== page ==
When providing instruction in science to students who are visually impaired, models are of utmost importance (in place of pictures). For a student with a visual impairment, a “model” rather than a picture truly is worth a 1,000 words. Many science teachers, unfortunately, don’t possess the artistic talent necessary to conceptualize and produce models to best instruct students who are blind or visually impaired on science content. It is for this reason that collaboration with an artist is particularly valuable for the TVI (teacher of students with visual impairments) or science teacher at a school for the blind. This relationship can be fostered with the art teacher at school, a college art student, or even an artistic high school student. I have even had my 11-yr old daughter, who is an aspiring artist, make models for my students.
I began requesting models of my teaching assistant several years ago, when I learned that she was an artist. She enjoyed building them and my students have benefited.
When the need for a given model arises based on future instruction, provide the artist with a clear picture and description of the item and allow sufficient time for the artist to produce the model. The amount of time necessary will depend on the complexity of the model and the time that the artist has available. Several weeks warning prior to the class in which the model will be needed would be ideal.
As the artist may not be familiar with the science concepts being taught, it is important to be involved in the process of conceptualizing the model before the artist produces it. This will help to avoid mistakes in the structure of the model. As with construction of any variety, needless time, money and energy expenditures can be avoided by discussing the model after the artist has had the opportunity to study the picture but before the model is built. Once the artist understands the model request, the materials to be utilized should be chosen by the artist.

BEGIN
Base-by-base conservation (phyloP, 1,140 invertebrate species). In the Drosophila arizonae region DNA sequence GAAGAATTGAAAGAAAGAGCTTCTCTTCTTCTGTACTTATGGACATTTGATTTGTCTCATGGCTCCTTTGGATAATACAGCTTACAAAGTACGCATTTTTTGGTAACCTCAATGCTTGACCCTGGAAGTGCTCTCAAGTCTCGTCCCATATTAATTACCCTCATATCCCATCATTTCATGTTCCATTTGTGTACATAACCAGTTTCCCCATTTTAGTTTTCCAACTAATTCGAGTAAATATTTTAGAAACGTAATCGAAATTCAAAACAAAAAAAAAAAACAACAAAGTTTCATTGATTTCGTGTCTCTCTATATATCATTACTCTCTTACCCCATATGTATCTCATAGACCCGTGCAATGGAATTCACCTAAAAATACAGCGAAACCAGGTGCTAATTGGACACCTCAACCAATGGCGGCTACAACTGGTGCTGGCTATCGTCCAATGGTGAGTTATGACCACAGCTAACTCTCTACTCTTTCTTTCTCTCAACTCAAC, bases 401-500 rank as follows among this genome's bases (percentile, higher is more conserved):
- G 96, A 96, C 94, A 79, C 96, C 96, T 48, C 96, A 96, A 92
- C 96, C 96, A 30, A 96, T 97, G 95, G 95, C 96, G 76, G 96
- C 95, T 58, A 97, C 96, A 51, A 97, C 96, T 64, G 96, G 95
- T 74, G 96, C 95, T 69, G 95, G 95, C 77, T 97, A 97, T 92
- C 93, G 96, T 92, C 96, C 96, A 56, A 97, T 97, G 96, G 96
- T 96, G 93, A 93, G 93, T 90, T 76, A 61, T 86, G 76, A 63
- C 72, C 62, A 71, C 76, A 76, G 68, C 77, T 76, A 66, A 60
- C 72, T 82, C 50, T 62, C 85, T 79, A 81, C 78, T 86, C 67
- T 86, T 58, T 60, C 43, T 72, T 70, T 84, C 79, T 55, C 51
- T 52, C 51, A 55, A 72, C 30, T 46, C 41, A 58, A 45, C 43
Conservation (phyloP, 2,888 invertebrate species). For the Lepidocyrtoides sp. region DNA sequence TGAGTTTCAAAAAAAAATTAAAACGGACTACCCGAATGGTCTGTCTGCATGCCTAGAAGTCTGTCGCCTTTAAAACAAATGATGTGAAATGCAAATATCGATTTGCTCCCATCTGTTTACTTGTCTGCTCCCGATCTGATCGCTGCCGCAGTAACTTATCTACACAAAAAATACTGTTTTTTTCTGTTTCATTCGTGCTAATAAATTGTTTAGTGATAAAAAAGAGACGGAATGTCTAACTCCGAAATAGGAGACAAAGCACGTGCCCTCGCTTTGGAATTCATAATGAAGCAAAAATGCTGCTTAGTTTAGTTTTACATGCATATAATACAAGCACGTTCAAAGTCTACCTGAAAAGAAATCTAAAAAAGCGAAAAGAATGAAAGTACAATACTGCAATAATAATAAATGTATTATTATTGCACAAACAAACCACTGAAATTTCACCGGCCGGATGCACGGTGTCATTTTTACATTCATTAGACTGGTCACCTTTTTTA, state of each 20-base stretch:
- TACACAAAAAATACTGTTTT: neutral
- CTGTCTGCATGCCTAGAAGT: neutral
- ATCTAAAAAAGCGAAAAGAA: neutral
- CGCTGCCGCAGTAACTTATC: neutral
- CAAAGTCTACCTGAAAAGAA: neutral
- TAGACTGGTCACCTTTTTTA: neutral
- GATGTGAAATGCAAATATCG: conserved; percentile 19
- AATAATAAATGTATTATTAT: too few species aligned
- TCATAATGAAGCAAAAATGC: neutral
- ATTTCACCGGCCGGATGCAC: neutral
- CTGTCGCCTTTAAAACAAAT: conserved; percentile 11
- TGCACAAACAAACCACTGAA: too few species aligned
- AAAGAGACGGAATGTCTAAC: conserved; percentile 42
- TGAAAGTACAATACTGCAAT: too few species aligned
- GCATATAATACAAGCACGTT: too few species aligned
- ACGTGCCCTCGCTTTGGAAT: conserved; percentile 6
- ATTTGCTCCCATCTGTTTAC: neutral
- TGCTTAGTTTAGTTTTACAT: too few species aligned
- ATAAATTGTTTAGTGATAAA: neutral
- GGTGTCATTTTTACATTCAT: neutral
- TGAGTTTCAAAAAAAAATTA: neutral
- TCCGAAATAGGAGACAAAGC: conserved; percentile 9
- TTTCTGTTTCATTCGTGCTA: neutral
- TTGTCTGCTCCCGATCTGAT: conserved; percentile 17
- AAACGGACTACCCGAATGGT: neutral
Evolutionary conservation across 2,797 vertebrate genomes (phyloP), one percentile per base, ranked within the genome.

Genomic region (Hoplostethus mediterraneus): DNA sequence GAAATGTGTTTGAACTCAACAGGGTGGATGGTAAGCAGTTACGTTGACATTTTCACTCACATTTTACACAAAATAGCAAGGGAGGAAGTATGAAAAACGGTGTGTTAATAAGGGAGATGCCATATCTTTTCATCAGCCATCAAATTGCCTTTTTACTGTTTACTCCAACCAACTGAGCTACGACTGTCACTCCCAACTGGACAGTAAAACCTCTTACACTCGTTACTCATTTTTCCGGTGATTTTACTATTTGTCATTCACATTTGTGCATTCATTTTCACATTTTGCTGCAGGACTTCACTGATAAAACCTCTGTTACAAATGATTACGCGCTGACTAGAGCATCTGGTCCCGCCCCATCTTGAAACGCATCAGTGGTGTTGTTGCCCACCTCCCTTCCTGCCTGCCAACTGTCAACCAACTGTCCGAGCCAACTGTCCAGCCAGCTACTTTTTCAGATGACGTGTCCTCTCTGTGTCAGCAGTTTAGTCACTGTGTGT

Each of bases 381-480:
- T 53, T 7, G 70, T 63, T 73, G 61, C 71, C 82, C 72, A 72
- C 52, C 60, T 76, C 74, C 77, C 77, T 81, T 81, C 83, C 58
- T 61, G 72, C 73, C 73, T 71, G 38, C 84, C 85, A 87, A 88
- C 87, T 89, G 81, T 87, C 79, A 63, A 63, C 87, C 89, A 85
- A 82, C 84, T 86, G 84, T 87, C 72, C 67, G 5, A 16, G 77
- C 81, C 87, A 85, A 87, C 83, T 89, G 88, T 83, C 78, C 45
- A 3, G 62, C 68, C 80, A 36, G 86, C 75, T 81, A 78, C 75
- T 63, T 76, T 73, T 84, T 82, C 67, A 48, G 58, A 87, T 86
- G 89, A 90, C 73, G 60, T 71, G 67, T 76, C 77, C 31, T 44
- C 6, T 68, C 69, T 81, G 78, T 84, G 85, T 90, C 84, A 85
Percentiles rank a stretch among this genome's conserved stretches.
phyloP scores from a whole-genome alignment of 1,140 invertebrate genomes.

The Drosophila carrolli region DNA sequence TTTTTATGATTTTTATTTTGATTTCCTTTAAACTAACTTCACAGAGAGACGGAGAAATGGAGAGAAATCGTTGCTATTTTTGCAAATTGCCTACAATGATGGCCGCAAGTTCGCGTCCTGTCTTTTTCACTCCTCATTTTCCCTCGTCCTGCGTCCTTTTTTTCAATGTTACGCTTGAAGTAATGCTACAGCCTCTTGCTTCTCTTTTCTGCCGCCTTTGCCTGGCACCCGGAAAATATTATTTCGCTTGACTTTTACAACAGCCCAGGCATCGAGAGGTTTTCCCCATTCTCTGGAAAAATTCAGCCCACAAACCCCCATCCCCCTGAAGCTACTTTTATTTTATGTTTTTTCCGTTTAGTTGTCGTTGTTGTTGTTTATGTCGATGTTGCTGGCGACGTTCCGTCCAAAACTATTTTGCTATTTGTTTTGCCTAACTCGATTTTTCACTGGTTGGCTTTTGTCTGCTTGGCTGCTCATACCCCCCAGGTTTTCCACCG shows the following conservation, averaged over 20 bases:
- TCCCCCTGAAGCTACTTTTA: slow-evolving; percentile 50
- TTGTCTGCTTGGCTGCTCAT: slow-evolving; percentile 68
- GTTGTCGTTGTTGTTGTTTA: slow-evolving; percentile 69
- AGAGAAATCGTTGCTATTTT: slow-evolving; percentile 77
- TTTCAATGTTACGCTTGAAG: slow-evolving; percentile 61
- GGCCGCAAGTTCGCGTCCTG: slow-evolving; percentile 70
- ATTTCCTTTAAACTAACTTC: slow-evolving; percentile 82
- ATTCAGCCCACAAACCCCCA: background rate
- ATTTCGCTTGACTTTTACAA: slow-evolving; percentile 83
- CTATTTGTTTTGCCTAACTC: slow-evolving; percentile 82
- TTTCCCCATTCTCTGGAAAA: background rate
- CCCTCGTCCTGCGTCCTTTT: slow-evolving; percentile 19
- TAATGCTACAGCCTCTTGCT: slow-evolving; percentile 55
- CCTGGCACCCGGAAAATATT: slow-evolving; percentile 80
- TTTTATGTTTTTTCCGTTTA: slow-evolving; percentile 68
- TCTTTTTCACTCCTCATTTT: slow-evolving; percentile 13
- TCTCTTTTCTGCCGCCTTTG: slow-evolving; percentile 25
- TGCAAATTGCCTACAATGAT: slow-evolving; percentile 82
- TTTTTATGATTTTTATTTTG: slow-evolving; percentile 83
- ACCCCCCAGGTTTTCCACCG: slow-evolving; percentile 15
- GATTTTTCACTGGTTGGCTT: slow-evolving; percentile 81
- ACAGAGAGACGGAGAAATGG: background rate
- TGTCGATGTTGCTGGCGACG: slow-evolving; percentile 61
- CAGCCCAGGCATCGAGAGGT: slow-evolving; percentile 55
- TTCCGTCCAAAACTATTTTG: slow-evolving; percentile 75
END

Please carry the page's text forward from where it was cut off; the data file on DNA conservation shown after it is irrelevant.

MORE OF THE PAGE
If the artist is not a TVI (teacher of the visually impaired), then the need for safety should be discussed. Request that the artist not use anything sharp for the model and avoid toxic materials. The artist should also be asked to provide tactual differences between various parts of the model and to make all parts of the model large enough for the student to feel.
Samples of Scientific Models Created by Artists
The following models produced by various artists with whom I have had the pleasure of collaborating are posted on this blog.
Wet Cell battery – Built by Adele Hauser in 2008. When I asked the braille transcriber for a raised line of the image in the book she replied that it was too complicated for a raised line. This model was very helpful in describing the structure to my students.
Iron Atoms on a Copper Plate - Built by Sasha Hospitál, 2012 - This image was in the science textbook and I wanted to show it to my students.
Sac Fungi- Built by Denist Elliot-Jones, TVI, 2012. A student requested this model when we studied fungi.